A 32-year-old man from South Shields in northern England has been sentenced to 10 years and 2 months in prison after pleading guilty to a number of offenses.
John Raymond Nimmo (02.07.88) of Osborne Avenue, South Shields, pleaded guilty to one offense of possession of a document likely to be useful to a person committing or preparing an act of terrorism contrary to Section 58 Terrorism Act 2000, one offense of publishing or distributing a terrorist publication contrary to Section 2 Terrorism Act 2006; one offense of encouraging terrorism contrary to Section 1 Terrorism Act 2006; one offense of distributing material with intent to stir up racial hatred to Section 19 Public Order Act 1986; one offense of distributing material with intent to stir up religious hatred contrary to Section 29C Public Order Act 1986 and one offense of breach of Criminal Behaviour Order contrary to Section 30 Anti-Social Behaviour, Crime And Policing Act 2014.
Nimmo was arrested as part of an intelligence led investigation into Right Wing Terrorism online in August 2019 and was charged in December 2019. He pleaded guilty to the above offences in May 2020.
Following a separate investigation by Northumbria Police, Nimmo was also charged with the possession of a prohibited firearm. He pleaded guilty to this offense in October 2020.
He was sentenced to a total of 10 years and 2 months.
Counter Terrorism Officers were alerted to Nimmo’s offending following a number of grossly offensive posts on social media. Following his arrest by Terrorism Police, Nimmo was also found to be in possession of a terrorist publications, which digital investigators found he had also shared. Nimmo was also found to have breached his Criminal Behaviour Order, which was imposed following a previous prosecution.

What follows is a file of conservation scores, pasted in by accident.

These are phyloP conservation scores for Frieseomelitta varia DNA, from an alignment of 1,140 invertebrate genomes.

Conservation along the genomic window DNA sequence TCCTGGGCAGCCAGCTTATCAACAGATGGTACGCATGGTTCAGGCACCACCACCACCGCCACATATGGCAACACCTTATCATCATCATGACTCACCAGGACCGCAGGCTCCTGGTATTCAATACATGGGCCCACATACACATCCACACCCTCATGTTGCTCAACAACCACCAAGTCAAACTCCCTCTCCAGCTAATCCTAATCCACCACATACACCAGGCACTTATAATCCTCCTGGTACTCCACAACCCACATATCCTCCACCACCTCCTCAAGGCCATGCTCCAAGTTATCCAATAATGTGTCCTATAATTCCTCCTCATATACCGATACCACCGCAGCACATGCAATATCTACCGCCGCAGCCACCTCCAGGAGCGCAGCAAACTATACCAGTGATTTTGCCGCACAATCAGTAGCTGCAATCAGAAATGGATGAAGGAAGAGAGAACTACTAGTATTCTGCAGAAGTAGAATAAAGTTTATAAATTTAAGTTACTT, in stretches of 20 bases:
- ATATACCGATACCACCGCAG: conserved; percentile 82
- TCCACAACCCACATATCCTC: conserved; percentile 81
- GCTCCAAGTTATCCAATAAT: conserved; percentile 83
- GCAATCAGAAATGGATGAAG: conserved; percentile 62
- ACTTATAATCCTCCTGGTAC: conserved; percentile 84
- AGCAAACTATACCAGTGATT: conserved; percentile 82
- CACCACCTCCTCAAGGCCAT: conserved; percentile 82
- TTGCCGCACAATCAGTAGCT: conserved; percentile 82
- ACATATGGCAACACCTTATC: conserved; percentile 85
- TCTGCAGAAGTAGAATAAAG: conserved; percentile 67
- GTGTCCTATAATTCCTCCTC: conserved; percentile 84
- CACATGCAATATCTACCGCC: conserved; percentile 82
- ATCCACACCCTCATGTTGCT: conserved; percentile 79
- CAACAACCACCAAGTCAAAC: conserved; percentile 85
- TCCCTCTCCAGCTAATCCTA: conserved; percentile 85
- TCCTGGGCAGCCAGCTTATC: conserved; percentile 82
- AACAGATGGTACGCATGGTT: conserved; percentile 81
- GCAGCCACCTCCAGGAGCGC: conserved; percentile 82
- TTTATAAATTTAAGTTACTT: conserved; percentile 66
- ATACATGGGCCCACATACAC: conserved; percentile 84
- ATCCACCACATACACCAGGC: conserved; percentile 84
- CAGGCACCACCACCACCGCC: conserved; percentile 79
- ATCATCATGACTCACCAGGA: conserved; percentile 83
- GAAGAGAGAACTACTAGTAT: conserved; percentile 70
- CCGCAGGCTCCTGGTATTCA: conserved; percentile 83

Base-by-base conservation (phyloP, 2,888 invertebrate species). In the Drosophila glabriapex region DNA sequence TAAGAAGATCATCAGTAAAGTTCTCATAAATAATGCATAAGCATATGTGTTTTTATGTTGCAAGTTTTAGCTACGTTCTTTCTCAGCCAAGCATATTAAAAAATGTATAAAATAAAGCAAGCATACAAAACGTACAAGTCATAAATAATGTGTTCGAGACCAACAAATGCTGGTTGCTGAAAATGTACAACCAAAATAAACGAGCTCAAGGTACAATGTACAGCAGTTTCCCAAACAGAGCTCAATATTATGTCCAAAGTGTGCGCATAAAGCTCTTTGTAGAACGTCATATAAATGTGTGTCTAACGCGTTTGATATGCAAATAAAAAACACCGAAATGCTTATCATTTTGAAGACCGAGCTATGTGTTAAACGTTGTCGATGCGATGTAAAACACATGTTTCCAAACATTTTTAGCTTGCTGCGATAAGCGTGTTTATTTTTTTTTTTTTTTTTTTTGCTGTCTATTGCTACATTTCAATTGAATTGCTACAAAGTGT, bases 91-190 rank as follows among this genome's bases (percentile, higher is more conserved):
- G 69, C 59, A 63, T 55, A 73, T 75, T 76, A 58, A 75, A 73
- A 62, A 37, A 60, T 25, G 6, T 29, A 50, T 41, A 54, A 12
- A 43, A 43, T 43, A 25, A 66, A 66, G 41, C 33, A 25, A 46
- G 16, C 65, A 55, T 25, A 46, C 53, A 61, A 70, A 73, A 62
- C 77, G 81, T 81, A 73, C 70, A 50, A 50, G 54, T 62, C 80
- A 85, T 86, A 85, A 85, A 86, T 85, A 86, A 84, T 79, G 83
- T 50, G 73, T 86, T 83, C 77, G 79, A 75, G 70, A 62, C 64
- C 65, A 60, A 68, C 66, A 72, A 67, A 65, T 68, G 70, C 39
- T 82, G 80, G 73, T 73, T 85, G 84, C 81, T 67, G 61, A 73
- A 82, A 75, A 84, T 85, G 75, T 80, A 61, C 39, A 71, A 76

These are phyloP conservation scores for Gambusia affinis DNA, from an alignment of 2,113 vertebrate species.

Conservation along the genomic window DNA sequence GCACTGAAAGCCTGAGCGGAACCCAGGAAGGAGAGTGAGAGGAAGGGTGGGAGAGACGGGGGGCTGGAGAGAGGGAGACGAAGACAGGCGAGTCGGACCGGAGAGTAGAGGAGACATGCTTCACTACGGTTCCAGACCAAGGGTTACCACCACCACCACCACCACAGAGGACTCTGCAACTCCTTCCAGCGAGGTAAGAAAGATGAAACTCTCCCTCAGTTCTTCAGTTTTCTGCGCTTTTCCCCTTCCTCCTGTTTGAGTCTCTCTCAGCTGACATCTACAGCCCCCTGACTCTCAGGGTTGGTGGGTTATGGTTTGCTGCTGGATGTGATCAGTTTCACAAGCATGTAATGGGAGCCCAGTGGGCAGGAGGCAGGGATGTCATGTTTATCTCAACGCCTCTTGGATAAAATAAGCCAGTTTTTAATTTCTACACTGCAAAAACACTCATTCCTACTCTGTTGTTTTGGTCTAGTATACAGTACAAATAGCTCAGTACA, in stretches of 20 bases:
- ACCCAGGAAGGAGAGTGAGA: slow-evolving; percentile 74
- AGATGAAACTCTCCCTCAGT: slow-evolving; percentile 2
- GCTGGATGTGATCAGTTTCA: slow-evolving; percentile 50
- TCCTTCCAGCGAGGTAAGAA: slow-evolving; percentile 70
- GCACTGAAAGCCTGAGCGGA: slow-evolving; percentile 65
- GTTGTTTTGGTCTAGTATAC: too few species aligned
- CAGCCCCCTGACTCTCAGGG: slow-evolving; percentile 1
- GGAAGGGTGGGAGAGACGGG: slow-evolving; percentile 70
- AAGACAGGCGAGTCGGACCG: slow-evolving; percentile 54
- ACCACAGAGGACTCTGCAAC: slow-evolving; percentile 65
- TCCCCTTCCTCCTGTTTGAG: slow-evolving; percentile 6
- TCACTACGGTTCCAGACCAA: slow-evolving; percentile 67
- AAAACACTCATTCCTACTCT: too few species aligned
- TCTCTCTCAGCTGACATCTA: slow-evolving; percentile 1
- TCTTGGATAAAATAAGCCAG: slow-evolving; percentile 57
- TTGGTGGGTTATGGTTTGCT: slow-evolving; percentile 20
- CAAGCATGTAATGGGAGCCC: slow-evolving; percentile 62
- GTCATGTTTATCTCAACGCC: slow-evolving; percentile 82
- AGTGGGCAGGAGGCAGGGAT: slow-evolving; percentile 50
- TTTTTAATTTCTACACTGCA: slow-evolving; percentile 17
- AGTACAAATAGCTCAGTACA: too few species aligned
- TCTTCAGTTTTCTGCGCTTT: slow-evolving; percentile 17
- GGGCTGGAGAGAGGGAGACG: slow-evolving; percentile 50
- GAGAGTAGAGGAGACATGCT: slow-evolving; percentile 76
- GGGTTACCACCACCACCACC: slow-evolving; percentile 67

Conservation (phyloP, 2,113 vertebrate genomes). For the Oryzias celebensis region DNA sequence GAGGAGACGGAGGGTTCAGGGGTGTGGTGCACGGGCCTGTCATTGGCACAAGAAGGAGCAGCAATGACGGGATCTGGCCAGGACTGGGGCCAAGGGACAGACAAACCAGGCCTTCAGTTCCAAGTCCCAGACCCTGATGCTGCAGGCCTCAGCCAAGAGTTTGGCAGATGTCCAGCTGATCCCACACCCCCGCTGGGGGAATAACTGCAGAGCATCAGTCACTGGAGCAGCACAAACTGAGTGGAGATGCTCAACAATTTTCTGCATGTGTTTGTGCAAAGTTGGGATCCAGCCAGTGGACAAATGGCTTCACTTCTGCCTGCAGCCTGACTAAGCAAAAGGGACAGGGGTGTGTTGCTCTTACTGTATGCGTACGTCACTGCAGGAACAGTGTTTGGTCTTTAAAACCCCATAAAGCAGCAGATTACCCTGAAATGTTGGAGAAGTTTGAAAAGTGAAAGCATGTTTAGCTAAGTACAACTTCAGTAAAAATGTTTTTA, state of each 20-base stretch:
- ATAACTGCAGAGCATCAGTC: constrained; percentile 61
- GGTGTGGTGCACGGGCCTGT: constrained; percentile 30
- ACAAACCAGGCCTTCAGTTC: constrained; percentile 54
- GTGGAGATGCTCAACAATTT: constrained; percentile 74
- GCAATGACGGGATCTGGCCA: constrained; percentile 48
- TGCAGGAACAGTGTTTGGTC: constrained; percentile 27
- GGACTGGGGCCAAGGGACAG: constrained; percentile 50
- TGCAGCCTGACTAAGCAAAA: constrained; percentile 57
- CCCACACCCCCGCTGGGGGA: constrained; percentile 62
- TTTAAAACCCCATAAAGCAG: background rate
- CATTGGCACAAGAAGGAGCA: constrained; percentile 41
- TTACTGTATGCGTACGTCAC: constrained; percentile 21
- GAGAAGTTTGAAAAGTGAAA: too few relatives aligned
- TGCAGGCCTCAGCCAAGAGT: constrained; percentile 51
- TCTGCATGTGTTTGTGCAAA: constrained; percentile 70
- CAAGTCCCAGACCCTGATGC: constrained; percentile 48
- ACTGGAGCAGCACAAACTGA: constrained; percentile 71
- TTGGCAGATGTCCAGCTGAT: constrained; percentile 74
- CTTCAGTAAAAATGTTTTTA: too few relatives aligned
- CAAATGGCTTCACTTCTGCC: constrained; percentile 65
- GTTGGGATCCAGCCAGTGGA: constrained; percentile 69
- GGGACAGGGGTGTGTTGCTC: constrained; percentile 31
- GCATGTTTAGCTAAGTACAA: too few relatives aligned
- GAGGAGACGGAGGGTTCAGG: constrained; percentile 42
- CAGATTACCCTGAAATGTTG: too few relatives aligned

Detective Chief Superintendent Martin Snowden is head of Counter Terrorism Policing North East. He said: “Offenses committed online have as significant an impact as those committed on our streets. There is no place for content that seeks to cause hate, distress and division amongst our communities.
“We cannot underestimate the influence extreme content such as that posted and shared in this case could have on those potentially vulnerable to being radicalized and the actions they may take in the future. Regardless of the intent, Nimmo shared content that could, in the wrong hands, be used to cause serious acts of violence and harm to the public.